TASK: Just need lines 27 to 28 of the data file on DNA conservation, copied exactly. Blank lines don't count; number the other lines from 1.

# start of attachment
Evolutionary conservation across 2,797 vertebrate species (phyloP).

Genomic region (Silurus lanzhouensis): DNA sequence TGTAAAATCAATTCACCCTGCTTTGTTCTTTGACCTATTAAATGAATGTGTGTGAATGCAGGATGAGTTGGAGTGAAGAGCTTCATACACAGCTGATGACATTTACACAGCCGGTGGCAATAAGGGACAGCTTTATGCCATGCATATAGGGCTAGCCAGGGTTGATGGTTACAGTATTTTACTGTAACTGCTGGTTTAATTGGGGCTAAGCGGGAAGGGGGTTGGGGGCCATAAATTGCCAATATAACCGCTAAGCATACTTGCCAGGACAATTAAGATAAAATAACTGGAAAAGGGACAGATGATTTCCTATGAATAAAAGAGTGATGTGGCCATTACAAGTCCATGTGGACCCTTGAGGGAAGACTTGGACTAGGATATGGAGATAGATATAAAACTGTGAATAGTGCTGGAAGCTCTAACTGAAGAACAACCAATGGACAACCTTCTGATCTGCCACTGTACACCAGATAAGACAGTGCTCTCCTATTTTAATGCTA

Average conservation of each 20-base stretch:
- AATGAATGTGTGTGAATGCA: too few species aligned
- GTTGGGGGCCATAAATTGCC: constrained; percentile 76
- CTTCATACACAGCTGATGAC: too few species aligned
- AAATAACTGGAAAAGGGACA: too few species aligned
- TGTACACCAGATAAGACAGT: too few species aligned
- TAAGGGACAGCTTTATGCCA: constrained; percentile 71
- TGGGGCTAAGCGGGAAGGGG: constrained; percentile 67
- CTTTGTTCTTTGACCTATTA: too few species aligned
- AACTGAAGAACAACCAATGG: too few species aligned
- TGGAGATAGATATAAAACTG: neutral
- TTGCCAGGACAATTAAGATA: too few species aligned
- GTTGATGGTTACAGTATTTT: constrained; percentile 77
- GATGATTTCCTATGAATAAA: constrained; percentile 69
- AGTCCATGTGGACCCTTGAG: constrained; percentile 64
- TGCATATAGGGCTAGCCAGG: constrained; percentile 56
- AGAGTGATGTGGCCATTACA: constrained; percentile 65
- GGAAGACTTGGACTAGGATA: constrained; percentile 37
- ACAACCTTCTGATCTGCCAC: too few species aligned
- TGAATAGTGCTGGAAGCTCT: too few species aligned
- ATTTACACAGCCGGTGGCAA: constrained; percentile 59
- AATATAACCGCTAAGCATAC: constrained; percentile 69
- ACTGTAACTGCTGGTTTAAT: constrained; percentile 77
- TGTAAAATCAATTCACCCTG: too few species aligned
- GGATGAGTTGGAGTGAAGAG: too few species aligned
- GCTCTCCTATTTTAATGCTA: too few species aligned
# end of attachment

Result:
- GGATGAGTTGGAGTGAAGAG: too few species aligned
- GCTCTCCTATTTTAATGCTA: too few species aligned